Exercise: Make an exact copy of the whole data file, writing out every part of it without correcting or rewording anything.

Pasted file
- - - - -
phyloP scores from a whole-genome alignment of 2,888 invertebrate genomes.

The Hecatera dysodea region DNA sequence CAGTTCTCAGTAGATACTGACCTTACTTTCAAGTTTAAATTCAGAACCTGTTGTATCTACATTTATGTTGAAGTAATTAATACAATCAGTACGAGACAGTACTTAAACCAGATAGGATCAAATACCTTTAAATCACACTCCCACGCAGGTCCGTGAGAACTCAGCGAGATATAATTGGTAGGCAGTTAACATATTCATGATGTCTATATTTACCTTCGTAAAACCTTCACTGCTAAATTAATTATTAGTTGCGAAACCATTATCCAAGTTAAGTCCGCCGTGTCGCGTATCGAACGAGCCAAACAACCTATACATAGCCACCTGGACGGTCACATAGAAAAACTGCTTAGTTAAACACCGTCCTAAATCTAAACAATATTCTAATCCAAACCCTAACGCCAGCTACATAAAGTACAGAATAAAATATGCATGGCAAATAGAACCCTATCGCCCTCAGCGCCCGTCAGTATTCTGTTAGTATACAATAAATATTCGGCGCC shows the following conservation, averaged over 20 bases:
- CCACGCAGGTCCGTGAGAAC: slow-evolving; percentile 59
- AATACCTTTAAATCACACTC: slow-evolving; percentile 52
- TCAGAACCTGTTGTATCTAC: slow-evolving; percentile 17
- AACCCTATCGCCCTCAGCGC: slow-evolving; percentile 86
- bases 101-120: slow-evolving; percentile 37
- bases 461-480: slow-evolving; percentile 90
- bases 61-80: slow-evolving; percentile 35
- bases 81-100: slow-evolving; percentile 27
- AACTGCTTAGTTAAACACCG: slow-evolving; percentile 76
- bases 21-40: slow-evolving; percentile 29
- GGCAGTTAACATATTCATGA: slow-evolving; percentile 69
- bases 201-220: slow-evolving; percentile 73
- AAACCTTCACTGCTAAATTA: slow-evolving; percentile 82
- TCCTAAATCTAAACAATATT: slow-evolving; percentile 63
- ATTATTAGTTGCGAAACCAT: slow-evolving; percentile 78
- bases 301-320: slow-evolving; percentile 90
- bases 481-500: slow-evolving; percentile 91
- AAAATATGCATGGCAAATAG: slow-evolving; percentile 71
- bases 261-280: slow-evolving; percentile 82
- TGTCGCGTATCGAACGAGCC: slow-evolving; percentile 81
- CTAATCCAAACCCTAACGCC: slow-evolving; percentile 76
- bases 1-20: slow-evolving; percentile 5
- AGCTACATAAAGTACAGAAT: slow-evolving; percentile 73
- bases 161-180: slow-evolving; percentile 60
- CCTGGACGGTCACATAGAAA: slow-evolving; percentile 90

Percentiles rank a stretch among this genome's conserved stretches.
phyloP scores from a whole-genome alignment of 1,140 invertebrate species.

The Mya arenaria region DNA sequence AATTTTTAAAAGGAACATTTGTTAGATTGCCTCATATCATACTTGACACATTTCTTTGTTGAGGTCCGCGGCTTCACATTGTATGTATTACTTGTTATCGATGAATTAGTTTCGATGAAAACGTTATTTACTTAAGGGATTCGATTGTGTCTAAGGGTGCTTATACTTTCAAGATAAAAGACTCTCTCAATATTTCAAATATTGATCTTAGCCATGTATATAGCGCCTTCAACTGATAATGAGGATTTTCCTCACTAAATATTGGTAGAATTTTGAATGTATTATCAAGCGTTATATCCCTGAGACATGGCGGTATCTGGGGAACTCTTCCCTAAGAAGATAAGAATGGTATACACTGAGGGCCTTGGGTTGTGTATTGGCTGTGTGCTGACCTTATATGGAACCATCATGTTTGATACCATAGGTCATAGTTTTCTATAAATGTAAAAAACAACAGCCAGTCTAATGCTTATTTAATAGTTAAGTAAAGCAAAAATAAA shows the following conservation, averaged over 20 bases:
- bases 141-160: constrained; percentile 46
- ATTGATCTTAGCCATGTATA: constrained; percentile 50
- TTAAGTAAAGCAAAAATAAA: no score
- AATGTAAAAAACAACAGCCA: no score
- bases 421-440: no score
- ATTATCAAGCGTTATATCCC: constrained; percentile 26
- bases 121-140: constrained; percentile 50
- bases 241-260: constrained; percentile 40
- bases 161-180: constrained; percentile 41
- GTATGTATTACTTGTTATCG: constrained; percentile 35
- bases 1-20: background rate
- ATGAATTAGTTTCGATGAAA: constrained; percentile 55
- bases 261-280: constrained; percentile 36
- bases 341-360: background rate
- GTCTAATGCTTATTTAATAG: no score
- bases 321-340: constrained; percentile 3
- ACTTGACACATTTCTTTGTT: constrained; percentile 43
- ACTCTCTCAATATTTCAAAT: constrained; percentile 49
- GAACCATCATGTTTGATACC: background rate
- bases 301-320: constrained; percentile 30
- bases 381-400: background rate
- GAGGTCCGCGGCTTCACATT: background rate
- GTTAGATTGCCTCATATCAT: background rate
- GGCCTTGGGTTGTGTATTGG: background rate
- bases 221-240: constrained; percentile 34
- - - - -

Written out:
phyloP scores from a whole-genome alignment of 2,888 invertebrate genomes.

The Hecatera dysodea region DNA sequence CAGTTCTCAGTAGATACTGACCTTACTTTCAAGTTTAAATTCAGAACCTGTTGTATCTACATTTATGTTGAAGTAATTAATACAATCAGTACGAGACAGTACTTAAACCAGATAGGATCAAATACCTTTAAATCACACTCCCACGCAGGTCCGTGAGAACTCAGCGAGATATAATTGGTAGGCAGTTAACATATTCATGATGTCTATATTTACCTTCGTAAAACCTTCACTGCTAAATTAATTATTAGTTGCGAAACCATTATCCAAGTTAAGTCCGCCGTGTCGCGTATCGAACGAGCCAAACAACCTATACATAGCCACCTGGACGGTCACATAGAAAAACTGCTTAGTTAAACACCGTCCTAAATCTAAACAATATTCTAATCCAAACCCTAACGCCAGCTACATAAAGTACAGAATAAAATATGCATGGCAAATAGAACCCTATCGCCCTCAGCGCCCGTCAGTATTCTGTTAGTATACAATAAATATTCGGCGCC shows the following conservation, averaged over 20 bases:
- CCACGCAGGTCCGTGAGAAC: slow-evolving; percentile 59
- AATACCTTTAAATCACACTC: slow-evolving; percentile 52
- TCAGAACCTGTTGTATCTAC: slow-evolving; percentile 17
- AACCCTATCGCCCTCAGCGC: slow-evolving; percentile 86
- bases 101-120: slow-evolving; percentile 37
- bases 461-480: slow-evolving; percentile 90
- bases 61-80: slow-evolving; percentile 35
- bases 81-100: slow-evolving; percentile 27
- AACTGCTTAGTTAAACACCG: slow-evolving; percentile 76
- bases 21-40: slow-evolving; percentile 29
- GGCAGTTAACATATTCATGA: slow-evolving; percentile 69
- bases 201-220: slow-evolving; percentile 73
- AAACCTTCACTGCTAAATTA: slow-evolving; percentile 82
- TCCTAAATCTAAACAATATT: slow-evolving; percentile 63
- ATTATTAGTTGCGAAACCAT: slow-evolving; percentile 78
- bases 301-320: slow-evolving; percentile 90
- bases 481-500: slow-evolving; percentile 91
- AAAATATGCATGGCAAATAG: slow-evolving; percentile 71
- bases 261-280: slow-evolving; percentile 82
- TGTCGCGTATCGAACGAGCC: slow-evolving; percentile 81
- CTAATCCAAACCCTAACGCC: slow-evolving; percentile 76
- bases 1-20: slow-evolving; percentile 5
- AGCTACATAAAGTACAGAAT: slow-evolving; percentile 73
- bases 161-180: slow-evolving; percentile 60
- CCTGGACGGTCACATAGAAA: slow-evolving; percentile 90

Percentiles rank a stretch among this genome's conserved stretches.
phyloP scores from a whole-genome alignment of 1,140 invertebrate species.

The Mya arenaria region DNA sequence AATTTTTAAAAGGAACATTTGTTAGATTGCCTCATATCATACTTGACACATTTCTTTGTTGAGGTCCGCGGCTTCACATTGTATGTATTACTTGTTATCGATGAATTAGTTTCGATGAAAACGTTATTTACTTAAGGGATTCGATTGTGTCTAAGGGTGCTTATACTTTCAAGATAAAAGACTCTCTCAATATTTCAAATATTGATCTTAGCCATGTATATAGCGCCTTCAACTGATAATGAGGATTTTCCTCACTAAATATTGGTAGAATTTTGAATGTATTATCAAGCGTTATATCCCTGAGACATGGCGGTATCTGGGGAACTCTTCCCTAAGAAGATAAGAATGGTATACACTGAGGGCCTTGGGTTGTGTATTGGCTGTGTGCTGACCTTATATGGAACCATCATGTTTGATACCATAGGTCATAGTTTTCTATAAATGTAAAAAACAACAGCCAGTCTAATGCTTATTTAATAGTTAAGTAAAGCAAAAATAAA shows the following conservation, averaged over 20 bases:
- bases 141-160: constrained; percentile 46
- ATTGATCTTAGCCATGTATA: constrained; percentile 50
- TTAAGTAAAGCAAAAATAAA: no score
- AATGTAAAAAACAACAGCCA: no score
- bases 421-440: no score
- ATTATCAAGCGTTATATCCC: constrained; percentile 26
- bases 121-140: constrained; percentile 50
- bases 241-260: constrained; percentile 40
- bases 161-180: constrained; percentile 41
- GTATGTATTACTTGTTATCG: constrained; percentile 35
- bases 1-20: background rate
- ATGAATTAGTTTCGATGAAA: constrained; percentile 55
- bases 261-280: constrained; percentile 36
- bases 341-360: background rate
- GTCTAATGCTTATTTAATAG: no score
- bases 321-340: constrained; percentile 3
- ACTTGACACATTTCTTTGTT: constrained; percentile 43
- ACTCTCTCAATATTTCAAAT: constrained; percentile 49
- GAACCATCATGTTTGATACC: background rate
- bases 301-320: constrained; percentile 30
- bases 381-400: background rate
- GAGGTCCGCGGCTTCACATT: background rate
- GTTAGATTGCCTCATATCAT: background rate
- GGCCTTGGGTTGTGTATTGG: background rate
- bases 221-240: constrained; percentile 34